Without panaceas, silver bullets, or quick fixes, the eighth-largest district in Tennessee climbed from the middle of the pack among the state’s 134 districts to 13th, achieving the highest student growth rate of any district in the Volunteer state—all while experiencing rapid enrollment growth and demographic changes.
What was the magic?
No magic, at all, insists BJ Worthington, superintendent of Clarksville-Montgomery County School System (CMCSS). In many ways, what they did was pretty plain vanilla. The key to CMCSS’s success was a concerted, ongoing, and intentional focus on school leadership. “If I have learned one thing from my thirty plus years in public education, it is that leadership matters,” Worthington wrote recently in a blog for Education Week.
More than a decade ago, CMCSS crafted a comprehensive leadership development plan, focusing its energies on building strong school leaders for today and tomorrow. For its current leaders, it provided intensive leadership development. For its next generation of principals, it launched an Aspiring Administrator’s Academy.
Both of these efforts tied back to a single, cohesive, research-based framework for effective school leadership: McREL International’s Balanced Leadership Framework ®.
In my newest ASCD book Balanced Leadership for Powerful Learning, my coauthors and I detail the framework’s big ideas and practical strategies that drove these gains in CMCSS and other schools and districts across the United States and around the world. The book from McREL International, a nonprofit education research and consulting organization, weaves together compelling insight from decades of research and current studies that shed light on how to effectively lead schools. The book includes real-life stories of ordinary people who became extraordinary leaders by learning to apply the science—and balance the multiple demands—of school leadership in their schools.
On March 31 and April 1, please join me, my coauthor Greg Cameron, and our and our special guest BJ Worthington, for a Two-Day Pre-Conference Institute at ASCD’s Annual Conference and Exhibit Show in Atlanta as we share big ideas from this research and offer up plenty of strategies you can take back and apply right away in your school, whether you’re a principal, assistant principal, teacher leader, or a district administrator. You’ll learn how to focus schools on doing the right things, manage the messy (yet ultimately rewarding) process of helping people change their mindsets and behaviors, and create a community that’s driven by moral purpose and committed to continuous improvement.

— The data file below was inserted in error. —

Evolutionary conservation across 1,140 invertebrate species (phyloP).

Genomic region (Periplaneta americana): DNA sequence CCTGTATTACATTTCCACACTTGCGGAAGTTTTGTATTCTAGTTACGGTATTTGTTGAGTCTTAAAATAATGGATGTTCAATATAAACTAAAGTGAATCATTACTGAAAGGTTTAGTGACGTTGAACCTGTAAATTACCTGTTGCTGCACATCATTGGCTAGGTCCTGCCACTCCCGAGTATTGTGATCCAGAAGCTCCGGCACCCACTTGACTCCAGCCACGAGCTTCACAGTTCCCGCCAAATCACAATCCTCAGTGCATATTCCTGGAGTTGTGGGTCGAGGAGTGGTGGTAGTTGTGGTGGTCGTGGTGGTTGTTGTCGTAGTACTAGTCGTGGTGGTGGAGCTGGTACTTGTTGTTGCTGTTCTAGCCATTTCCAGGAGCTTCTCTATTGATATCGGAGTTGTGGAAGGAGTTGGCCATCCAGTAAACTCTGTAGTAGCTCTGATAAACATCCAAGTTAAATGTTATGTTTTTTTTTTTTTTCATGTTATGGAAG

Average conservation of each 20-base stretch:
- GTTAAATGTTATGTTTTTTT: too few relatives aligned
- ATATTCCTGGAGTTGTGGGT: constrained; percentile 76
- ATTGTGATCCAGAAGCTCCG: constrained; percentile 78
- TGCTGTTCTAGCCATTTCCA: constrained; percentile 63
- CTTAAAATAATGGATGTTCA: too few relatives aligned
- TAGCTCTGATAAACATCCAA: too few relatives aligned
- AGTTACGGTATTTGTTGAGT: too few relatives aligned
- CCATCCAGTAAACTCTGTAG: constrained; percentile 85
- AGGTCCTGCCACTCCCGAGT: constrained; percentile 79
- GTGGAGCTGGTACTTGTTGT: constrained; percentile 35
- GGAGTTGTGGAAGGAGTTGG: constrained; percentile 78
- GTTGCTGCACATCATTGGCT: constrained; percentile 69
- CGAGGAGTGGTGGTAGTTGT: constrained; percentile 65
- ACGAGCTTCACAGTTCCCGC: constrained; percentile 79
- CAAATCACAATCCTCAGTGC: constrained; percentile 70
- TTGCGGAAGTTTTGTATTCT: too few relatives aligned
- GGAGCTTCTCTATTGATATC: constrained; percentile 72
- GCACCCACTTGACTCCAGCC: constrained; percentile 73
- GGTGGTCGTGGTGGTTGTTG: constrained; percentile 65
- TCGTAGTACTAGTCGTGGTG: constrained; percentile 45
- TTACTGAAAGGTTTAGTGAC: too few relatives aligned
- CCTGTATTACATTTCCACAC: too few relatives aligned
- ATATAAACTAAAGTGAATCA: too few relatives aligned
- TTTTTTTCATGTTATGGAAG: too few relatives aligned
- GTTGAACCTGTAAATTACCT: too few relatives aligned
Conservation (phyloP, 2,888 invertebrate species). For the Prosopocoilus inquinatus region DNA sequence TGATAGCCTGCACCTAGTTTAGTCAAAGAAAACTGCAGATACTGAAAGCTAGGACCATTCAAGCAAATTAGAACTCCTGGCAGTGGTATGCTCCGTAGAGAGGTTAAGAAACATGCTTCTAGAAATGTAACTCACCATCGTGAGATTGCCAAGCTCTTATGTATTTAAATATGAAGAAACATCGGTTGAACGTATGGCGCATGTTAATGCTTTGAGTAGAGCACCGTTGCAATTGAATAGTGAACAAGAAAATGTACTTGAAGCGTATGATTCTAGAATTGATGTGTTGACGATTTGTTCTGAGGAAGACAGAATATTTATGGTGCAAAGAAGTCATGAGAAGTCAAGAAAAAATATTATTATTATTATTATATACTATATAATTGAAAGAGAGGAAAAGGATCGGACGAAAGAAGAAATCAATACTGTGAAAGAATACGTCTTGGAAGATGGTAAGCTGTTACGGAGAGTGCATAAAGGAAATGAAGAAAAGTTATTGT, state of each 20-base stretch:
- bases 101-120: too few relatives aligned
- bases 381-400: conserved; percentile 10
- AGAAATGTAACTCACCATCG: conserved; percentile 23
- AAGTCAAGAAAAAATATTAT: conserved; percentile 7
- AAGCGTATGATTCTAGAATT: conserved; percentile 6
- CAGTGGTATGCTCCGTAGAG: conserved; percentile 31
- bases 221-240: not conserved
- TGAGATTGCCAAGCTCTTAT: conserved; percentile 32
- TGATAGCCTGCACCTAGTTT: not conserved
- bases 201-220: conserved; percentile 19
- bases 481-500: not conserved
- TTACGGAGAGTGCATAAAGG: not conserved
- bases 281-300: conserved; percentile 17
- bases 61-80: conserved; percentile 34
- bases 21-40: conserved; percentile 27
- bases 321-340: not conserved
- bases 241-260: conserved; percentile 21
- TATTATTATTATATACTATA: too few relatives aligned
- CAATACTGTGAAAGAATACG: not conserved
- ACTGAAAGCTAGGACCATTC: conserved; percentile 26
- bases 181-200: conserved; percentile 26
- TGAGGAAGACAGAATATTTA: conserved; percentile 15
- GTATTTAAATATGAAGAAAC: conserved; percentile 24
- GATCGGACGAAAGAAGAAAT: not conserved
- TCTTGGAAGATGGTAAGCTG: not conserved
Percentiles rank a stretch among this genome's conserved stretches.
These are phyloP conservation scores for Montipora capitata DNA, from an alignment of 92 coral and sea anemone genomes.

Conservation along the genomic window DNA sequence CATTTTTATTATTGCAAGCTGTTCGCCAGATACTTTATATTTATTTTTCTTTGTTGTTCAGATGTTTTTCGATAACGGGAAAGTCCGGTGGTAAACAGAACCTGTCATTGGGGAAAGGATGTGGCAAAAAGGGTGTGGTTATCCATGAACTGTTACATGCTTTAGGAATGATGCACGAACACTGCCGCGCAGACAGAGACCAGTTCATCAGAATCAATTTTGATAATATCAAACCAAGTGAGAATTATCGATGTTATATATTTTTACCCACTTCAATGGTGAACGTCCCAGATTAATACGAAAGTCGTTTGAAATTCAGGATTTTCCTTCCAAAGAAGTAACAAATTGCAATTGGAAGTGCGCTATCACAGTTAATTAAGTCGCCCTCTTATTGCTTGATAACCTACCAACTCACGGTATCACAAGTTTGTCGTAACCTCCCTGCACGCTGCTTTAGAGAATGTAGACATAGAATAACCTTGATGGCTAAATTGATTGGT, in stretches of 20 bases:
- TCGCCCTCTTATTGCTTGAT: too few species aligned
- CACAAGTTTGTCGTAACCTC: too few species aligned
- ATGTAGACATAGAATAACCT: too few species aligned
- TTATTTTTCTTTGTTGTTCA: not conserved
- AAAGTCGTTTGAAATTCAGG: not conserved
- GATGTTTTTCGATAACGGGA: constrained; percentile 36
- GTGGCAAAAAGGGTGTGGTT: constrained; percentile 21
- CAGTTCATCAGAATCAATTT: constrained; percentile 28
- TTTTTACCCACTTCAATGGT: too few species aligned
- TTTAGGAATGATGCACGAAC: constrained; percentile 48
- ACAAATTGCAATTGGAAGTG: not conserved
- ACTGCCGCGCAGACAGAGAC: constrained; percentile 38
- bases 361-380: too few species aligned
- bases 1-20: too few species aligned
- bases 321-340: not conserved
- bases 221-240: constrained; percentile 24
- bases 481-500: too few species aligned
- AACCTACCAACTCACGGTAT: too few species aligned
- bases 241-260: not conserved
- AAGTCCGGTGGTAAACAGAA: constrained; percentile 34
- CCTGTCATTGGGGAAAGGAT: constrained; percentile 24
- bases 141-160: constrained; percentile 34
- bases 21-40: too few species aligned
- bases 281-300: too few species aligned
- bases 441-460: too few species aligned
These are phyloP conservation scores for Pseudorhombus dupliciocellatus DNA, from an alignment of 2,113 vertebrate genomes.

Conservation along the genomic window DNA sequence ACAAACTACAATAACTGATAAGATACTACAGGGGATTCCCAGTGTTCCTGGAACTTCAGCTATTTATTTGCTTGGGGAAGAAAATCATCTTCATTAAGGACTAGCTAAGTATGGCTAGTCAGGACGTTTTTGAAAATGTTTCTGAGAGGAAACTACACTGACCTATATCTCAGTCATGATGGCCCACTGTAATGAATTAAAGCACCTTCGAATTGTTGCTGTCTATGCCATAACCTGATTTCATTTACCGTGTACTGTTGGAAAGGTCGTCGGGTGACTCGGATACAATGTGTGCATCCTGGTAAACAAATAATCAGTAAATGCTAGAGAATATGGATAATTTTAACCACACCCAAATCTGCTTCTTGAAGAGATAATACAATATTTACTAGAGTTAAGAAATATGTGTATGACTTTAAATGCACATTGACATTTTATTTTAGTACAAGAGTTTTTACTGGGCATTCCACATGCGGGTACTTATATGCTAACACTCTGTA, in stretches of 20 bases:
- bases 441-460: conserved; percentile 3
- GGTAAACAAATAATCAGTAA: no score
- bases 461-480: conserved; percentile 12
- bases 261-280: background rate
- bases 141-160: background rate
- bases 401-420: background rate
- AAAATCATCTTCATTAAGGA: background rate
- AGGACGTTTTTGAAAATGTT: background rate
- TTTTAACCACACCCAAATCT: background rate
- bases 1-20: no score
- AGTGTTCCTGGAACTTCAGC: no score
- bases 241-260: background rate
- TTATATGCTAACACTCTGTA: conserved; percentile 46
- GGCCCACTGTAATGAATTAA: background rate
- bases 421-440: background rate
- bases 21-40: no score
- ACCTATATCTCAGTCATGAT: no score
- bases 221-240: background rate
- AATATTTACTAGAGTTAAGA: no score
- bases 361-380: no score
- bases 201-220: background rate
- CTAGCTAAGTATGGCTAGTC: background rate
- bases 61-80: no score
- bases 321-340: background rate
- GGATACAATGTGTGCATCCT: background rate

This highly interactive session will be filled with lots of information and new ideas. You’ll actively engage with colleagues to think through the challenges of leadership and figure out how to get better, every day, in your role as a leader. We encourage both individuals and teams of leaders from schools or districts to attend the workshop. Either way, you’ll quickly find yourself engaged with an active community of learners who, together, will learn how to help their teachers and students flourish.
Register now for this Pre-Conference Institutes at the ASCD Annual Conference and Exhibit show. Make the most of your conference experience with ASCD’s GoExpo Conference Planner and the ASCD 2016 Conference App. During the conference, attendees can connect with ASCD and with each other by following @ASCD on Twitter, by following ASCD’s official Instagram account @officialascd, and by using the official social media hashtag for the conference, #ASCD16.
Bryan Goodwin is the president and CEO of McREL International, a Denver-based nonprofit education research and development organization. A former teacher and journalist, he has authored or coauthored several books, including Balanced Leadership for Powerful Learning: Tools for Achieving Success in Your School, Simply Better: Doing What Matters Most to Change the Odds for Student Success, The 12 Touchstones of Good Teaching: A Checklist for Staying Focused Every Day, and The Future of Schooling: Educating America in 2020. Goodwin writes a monthly research column for Educational Leadership.